Comparative Effectiveness of Sodium-Glucose Co-Transporter 2 Inhibitors and Glucagon-Like Peptide-1 Receptor Agonists in Type 2 Diabetes: Randomised and Real-World Evidence
Sodium-glucose co-transporter 2 inhibitors (SGLT-2i) and glucagon-like peptide-1 receptor agonists (GLP-1RA) are two of the most recently developed treatment classes in the management of blood-glucose levels in individuals with Type 2 diabetes. While individual treatments have been analysed in randomised controlled trials (RCTs) and observational studies, comparisons of treatments within and between treatment classes are not as well established. In this thesis, using a number of methodological techniques, SGLT-2is and GLP-1RAs were compared for their cardiovascular, cardiometabolic and safety risks in both randomised and observational settings.
Throughout this thesis, network meta-analyses (NMA) techniques were used to assess the eficacy and effectiveness of SGLT-2is and GLP-1RAs in RCTs and observational data, separately. Using the real-world database, the Clinical Practice Research Datalink, the effectiveness of treatments within these classes were considered in a UK healthcare setting. In order to provide a comprehensive overview of treatments, RCT data and observational data were synthesised using an extension of NMA models with a power-prior transformation, which allowed for adjustments to be made for the various sources of information.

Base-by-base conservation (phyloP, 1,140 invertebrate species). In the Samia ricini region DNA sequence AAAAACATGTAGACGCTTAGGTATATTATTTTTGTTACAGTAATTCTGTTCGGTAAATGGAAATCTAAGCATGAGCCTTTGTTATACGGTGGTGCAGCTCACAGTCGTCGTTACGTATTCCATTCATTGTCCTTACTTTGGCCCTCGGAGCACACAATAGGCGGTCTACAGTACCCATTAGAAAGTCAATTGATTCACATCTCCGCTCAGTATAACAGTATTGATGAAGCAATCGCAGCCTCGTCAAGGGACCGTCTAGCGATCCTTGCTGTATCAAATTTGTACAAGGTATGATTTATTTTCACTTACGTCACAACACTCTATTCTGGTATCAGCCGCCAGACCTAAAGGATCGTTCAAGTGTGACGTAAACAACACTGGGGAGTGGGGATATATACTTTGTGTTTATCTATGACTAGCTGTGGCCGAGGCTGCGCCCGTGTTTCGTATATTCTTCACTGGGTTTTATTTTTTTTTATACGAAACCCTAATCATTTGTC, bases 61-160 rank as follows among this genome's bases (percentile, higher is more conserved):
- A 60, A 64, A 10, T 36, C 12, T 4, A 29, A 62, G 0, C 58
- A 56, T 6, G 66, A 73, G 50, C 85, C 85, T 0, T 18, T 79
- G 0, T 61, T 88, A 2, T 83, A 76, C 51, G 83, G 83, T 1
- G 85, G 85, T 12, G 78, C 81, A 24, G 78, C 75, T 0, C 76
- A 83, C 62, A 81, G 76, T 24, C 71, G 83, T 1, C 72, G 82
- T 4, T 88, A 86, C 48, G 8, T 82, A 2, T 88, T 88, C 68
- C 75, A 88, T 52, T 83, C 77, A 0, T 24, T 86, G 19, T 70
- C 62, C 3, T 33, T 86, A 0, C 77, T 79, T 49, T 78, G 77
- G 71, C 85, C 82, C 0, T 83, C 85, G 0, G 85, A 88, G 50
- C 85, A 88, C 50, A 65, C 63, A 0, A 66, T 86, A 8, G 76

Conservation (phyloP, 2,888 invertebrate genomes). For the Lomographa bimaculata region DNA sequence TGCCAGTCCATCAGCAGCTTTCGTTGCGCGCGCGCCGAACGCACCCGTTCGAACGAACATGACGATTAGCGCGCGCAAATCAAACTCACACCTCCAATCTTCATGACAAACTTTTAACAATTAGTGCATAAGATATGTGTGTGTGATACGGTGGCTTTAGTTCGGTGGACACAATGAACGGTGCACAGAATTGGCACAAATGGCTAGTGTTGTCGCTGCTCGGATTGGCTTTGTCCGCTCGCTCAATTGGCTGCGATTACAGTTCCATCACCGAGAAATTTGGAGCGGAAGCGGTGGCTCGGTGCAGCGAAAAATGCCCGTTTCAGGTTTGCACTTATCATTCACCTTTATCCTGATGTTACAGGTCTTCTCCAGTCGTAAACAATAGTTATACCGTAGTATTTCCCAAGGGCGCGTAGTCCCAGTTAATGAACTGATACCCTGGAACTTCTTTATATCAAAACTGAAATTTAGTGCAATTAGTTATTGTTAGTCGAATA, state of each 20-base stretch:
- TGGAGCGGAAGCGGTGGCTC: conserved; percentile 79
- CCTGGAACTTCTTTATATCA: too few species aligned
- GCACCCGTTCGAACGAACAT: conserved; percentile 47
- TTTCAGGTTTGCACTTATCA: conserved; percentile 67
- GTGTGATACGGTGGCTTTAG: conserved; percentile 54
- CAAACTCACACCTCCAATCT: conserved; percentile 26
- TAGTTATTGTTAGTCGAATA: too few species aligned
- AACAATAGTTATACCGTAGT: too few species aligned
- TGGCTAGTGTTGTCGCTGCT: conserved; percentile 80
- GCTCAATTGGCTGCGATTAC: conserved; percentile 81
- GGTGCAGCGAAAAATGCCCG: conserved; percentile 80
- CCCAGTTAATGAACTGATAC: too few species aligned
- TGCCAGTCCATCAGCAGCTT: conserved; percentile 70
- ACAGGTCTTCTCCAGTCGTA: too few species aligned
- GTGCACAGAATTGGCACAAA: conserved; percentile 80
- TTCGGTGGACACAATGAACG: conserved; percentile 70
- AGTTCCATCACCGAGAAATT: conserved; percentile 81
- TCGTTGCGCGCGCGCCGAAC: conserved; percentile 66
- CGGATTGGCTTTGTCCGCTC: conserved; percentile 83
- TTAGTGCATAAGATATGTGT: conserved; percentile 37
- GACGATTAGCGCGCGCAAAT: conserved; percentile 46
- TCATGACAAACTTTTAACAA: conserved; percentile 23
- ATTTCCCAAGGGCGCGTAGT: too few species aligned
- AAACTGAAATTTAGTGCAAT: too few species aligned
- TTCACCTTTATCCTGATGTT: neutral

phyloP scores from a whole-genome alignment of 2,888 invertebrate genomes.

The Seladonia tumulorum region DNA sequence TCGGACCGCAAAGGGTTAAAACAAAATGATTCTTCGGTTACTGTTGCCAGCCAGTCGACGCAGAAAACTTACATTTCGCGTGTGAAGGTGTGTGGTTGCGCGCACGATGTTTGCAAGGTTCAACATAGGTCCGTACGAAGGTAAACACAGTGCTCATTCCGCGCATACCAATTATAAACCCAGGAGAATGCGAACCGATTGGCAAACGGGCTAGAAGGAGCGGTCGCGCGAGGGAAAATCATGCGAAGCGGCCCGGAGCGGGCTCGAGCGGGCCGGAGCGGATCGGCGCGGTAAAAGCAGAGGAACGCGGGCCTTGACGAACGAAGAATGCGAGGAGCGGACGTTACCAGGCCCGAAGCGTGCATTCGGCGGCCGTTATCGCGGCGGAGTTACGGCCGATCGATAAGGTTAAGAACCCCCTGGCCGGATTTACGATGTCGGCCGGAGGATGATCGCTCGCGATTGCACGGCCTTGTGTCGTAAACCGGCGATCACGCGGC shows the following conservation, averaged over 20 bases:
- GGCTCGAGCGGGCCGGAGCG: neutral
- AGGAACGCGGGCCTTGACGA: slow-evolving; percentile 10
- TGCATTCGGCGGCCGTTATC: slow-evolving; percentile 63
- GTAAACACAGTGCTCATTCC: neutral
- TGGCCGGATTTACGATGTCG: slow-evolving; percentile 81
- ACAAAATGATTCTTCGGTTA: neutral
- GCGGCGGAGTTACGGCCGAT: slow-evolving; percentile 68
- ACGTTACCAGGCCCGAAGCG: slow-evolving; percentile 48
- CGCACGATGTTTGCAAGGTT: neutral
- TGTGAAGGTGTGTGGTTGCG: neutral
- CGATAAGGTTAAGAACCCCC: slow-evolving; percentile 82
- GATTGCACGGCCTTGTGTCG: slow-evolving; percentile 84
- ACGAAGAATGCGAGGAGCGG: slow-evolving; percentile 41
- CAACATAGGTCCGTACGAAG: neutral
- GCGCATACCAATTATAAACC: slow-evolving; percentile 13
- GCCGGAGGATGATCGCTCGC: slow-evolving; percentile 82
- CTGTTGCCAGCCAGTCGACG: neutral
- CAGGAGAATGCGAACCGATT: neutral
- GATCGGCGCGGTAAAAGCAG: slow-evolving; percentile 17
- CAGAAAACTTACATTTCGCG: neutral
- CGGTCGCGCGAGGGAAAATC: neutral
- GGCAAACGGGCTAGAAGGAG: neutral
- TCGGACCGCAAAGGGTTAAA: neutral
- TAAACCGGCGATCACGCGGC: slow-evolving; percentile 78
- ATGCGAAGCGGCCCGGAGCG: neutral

Results from this thesis showed both classes of medications improved health outcomes in individuals with Type 2 diabetes in both RCTs and observational studies. Comparisons between treatment groups highlighted the bene?ts of individual treatments for cardiovascular risk, such as hospital admissions due to heart failure, as well as cardiometabolic risk, such as glycated haemoglobin (HbA1c), body weight and blood pressure levels. Assessment of adverse events showed increased risk of genito-mycotic infection with SGLT-2is and increased risk gastro-intestinal side e?ects in GLP-1RAs, in line with their pharmacological mechanisms. These analyses and results can contribute to the growing body of evidence in Type 2 diabetes management, as well as inform clinicians in the most appropriate treatment plan for individualised care in Type 2 diabetes.
Supervisor(s)Laura Gray; Kamlesh Khunti; Francesco Zaccardi
Date of award2023-06-14
Author affiliationDepartment of Health Sciences
Awarding institutionUniversity of Leicester